Aleph is a mysterious point (an opening) suspended in space and time that contains the entire universe. It’s hidden in a splintered labyrinth where ten characters play a game of magic. Their collected thoughts serve as pieces of a puzzle that connect the labyrinth and lead to Aleph.
All Light, Everywhere
All Light, Everywhere explores the past, present, and future relationships between technology, vision, and power. From arcane theories of sight to the emergence of virtual reality and police body camera programs, the film takes a kaleidoscopic investigation into how the reality of what we see is constructed through the tools that we use to see.
Seen exclusively in virtual reality, Blackout immerses you in the NYC Subway during a mysterious power outage. Granted a telepathic ability, you gain access to the inner thoughts of passengers simply by moving from person to person. Confronted with a train car packed with people from all walks of life in the city, Blackout is a platform for New Yorkers to openly share their stories.
Going to Mars: The Nikki Giovanni Project
Through intimate vérité, archival footage, and visually innovative treatments of her poetry, Going to Mars: The Nikki Giovanni Project pushes the boundaries of biographical documentary film to reveal the enduring influence of one of America’s greatest living artists and social commentators.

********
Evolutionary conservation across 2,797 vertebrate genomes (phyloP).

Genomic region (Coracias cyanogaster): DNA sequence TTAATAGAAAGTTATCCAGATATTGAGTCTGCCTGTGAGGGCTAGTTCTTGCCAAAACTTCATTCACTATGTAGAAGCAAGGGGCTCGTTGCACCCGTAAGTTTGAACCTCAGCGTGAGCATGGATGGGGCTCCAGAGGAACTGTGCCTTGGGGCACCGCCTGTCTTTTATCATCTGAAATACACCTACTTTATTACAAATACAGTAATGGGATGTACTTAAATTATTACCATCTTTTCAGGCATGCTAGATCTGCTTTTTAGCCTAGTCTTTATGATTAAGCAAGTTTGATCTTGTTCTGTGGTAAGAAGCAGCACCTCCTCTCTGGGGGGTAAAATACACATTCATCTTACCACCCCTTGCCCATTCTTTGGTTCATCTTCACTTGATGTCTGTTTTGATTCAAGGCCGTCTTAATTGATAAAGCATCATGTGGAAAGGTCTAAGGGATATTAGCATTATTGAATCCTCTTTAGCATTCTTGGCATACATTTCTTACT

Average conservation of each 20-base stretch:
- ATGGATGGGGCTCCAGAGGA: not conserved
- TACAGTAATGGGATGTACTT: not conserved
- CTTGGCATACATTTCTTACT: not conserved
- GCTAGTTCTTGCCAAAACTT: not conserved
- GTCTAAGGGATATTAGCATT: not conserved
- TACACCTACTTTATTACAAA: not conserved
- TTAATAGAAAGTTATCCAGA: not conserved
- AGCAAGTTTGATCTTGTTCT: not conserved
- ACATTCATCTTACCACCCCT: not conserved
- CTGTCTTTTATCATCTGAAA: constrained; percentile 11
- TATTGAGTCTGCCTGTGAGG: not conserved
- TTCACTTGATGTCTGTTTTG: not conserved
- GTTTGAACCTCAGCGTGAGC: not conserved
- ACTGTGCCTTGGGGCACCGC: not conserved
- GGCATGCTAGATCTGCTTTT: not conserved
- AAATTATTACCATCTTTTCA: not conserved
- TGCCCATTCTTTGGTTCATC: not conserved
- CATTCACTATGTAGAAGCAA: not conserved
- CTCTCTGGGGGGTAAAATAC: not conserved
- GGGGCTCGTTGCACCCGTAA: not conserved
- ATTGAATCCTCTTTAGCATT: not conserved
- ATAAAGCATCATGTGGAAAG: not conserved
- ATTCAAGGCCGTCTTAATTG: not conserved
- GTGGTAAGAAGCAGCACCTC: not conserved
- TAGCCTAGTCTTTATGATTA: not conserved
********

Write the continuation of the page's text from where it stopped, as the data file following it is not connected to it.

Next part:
Hispaniola (Working Title)
In 2013 the Supreme Court of the Dominican Republic upheld legislation that stripped citizenship from individuals of Haitian heritage born in that country. Hispaniola is a feature documentary that will take audiences on a cinematic journey through the day-to-day lives of people directly impacted by these new laws. There is Elena Lorac, a young Dominican of Haitian descent whose fall into statelessness has rendered her invisible, forced to function below the radar and avoid confrontation when attacked because of her ancestry; Amelia Deschamps is a Dominican journalist who has spoken more►
A film that will explore synthetic diamonds and the origins of life.
The Angola Project: Detroit (working title)
Growing up in 1970’s Detroit, Jeremy spent most of his time at his best friend Boo’s house, climbing mulberry trees and practicing kung fu. For a while, when Jeremy’s folks were struggling, Boo’s grandma took him in; he became family. When the boys hit puberty, the historical legacies of slavery — segregation, racism, violence — busted down the door of their home, collided with their bodies, and propelled Boo and Jeremy in two different directions. Jeremy became a white man and Boo a black man. Boo ended up in prison, more►